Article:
Veteran relief pitcher Ryan Hudson always saves the game for his team. He’s dependable, focused, and good at what he does.
Which is why he prefers to live alone and not have anything to do with women and all the noise and chaos they bring.
Noise and chaos is all single mother Jamie Rush knows. Working and taking care of her two boys is a full time job, especially since one of them is autistic and she gets no help from her ex-husband.
When her two sons win a day with ballplayer Ryan Hudson, they strike up an odd friendship with the reclusive pitcher. Jamie is wary of the baseball hero, but can’t help fantasizing about him.
Ryan is attracted to Jamie, but desperately tries to hide his past. The only problem, they’re made for one another.
They just don’t know it.
Playing for the Save is the 2017 Readers' Favorite Gold Award Winner in Realistic FictionGenre: FICTION / Romance / Contemporary
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Wham. Bam. No thank you, ma’am.
And that, was exactly how Ryan Hudson closed the game.
Pow. The ball slapped into the catcher’s mitt.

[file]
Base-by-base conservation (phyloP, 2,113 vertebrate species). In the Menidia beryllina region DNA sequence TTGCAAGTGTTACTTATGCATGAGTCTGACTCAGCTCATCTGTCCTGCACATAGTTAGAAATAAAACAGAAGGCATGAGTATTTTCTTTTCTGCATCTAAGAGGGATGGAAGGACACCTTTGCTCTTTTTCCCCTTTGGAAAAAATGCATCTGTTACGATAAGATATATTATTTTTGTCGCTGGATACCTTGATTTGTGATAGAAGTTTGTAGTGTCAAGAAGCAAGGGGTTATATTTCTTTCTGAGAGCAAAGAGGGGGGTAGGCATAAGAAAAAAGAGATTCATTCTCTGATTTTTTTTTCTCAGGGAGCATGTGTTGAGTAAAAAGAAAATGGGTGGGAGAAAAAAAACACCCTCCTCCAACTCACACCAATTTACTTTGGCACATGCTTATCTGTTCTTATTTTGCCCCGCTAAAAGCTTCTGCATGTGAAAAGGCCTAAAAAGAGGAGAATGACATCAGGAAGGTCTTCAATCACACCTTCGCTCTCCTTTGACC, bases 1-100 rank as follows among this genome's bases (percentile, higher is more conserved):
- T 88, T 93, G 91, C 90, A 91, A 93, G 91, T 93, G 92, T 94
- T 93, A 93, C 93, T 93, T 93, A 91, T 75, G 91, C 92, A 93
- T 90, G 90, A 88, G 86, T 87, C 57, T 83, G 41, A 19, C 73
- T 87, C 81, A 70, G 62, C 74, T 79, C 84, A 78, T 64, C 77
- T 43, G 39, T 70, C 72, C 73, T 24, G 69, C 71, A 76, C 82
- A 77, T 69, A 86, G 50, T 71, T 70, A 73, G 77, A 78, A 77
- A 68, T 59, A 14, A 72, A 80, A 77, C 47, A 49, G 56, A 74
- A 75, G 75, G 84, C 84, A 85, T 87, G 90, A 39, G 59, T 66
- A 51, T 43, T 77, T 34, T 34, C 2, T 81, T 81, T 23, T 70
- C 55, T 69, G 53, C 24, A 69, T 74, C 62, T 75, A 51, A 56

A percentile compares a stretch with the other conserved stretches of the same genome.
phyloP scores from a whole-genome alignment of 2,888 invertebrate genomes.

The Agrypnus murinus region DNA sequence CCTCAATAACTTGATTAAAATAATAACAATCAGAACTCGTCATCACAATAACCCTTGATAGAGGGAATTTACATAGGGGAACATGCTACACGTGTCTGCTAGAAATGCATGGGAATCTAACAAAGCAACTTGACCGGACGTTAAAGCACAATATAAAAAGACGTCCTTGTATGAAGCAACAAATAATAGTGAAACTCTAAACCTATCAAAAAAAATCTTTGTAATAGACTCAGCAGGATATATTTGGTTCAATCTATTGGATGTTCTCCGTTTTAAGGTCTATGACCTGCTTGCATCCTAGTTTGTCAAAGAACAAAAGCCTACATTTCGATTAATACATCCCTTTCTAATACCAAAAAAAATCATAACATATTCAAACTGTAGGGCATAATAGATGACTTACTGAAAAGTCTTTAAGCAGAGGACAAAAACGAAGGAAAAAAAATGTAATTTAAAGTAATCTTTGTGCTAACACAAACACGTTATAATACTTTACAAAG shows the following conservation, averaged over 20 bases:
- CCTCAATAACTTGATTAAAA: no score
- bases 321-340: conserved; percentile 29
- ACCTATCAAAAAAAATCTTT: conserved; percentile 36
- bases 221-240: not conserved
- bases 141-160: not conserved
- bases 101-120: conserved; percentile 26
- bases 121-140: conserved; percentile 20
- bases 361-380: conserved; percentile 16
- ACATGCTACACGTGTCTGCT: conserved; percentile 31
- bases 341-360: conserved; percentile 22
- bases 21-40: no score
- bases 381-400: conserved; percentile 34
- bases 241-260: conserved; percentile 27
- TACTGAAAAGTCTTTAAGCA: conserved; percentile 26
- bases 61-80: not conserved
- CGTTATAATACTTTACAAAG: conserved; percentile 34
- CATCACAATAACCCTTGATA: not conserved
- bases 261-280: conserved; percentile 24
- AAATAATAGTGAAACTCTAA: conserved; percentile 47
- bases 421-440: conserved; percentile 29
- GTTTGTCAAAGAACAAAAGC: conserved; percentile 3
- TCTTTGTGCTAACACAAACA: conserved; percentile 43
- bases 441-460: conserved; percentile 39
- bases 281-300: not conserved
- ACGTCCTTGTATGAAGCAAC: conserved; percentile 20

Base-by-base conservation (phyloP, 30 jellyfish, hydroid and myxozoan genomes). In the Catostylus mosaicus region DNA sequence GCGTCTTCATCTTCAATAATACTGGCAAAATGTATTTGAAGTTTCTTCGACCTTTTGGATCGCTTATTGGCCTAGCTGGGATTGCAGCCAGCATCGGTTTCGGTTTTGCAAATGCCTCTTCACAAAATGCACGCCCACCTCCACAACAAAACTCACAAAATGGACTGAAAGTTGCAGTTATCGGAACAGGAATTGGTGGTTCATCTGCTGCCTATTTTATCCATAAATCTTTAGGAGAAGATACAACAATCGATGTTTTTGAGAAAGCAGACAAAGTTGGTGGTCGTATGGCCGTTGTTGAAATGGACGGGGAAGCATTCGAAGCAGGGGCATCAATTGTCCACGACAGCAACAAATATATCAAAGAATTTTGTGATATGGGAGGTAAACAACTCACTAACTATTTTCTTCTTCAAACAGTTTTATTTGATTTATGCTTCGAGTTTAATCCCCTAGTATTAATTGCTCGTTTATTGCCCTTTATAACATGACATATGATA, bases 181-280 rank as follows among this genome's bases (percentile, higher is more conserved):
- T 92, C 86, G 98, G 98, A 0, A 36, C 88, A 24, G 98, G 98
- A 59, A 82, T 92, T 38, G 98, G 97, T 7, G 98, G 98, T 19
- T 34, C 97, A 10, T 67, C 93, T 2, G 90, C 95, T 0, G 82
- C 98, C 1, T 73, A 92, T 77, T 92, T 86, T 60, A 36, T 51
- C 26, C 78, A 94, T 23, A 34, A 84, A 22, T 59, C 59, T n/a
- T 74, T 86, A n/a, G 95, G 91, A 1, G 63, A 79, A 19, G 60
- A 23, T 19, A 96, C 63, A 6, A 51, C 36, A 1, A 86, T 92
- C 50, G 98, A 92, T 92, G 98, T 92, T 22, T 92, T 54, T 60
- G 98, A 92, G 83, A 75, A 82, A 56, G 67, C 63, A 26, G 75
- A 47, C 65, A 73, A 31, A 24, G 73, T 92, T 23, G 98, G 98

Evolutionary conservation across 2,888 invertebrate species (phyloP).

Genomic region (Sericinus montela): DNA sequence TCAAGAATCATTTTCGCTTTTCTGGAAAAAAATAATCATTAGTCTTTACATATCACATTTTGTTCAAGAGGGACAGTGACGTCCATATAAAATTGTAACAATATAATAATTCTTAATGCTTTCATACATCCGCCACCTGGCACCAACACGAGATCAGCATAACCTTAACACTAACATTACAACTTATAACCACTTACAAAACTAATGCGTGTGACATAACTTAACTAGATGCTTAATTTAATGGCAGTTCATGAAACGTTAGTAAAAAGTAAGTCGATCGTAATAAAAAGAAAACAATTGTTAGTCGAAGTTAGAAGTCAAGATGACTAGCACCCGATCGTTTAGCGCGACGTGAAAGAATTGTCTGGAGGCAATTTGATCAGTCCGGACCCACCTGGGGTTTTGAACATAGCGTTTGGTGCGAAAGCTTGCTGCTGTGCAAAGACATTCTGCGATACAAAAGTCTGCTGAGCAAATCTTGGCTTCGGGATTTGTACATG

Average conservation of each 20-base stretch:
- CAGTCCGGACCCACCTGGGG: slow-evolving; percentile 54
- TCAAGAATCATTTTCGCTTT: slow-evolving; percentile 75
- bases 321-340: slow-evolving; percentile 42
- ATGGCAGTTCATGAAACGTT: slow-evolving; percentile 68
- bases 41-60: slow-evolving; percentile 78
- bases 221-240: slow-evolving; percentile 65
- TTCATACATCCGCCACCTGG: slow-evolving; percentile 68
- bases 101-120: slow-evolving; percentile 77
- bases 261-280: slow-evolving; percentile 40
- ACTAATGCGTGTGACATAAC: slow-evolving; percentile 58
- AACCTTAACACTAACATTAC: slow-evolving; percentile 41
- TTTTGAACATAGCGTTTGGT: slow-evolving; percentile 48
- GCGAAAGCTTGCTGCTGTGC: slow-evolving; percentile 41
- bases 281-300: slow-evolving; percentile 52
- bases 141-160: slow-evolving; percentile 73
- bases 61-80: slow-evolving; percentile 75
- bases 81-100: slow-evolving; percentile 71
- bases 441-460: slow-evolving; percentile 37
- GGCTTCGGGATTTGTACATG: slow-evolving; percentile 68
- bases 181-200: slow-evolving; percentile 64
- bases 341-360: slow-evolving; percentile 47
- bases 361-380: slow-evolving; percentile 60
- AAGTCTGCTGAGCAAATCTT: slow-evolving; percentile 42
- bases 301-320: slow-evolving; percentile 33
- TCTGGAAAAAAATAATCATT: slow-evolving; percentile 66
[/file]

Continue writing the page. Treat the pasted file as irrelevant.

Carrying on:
“Strike three, ouuttt!” The umpire stuck his thumb straight up, then lowered his hand in a karate chop.
Catcher Kirk Kennedy took off his face mask and jogged up to the mound.
They did their customary high-five and shoulder slap, and it was back to the dugout with another save under Ryan’s belt.
“Caught him with his pants down,” he joked about the batter, who hadn’t even taken a swing.
“Dude was supposed to swing at the knuckleball,” Kirk groused, tossing him the ball.
“He would have missed anyway.” Ryan swaggered with his teammates off the field.
Okay, so this wasn’t the bottom of the ninth in the seventh game of the World Series, but a save was a save, and a great way to start off spring training.
Maybe this would be the year he gathered enough saves to bring the Phoenix Rattlers through the playoffs and into the series. What a cap to his career that would be.
At thirty-eight, Ryan was starting to feel his age, especially since he’d suffered back-to-back injuries—a torn rotator cuff last season, after a fractured cheekbone the year before when he was hit in the face by a line-drive.
“Hey, old man, want to hit the bars? Pick up chicks?” Timmy Li, one of the young hotshot pitchers, was always looking for wingmen.
With more married than single men on the team, it was down to Ryan and a couple of rookies to keep the various sport bars and nightclubs of Phoenix in business.
“Not tonight,” Ryan said, rubbing his sore shoulder. “I’m looking forward to a hot tub, alone.”
Already translated. Translated by Cinta Garcia de la Rosa
Another excellent translation. Thanks so much!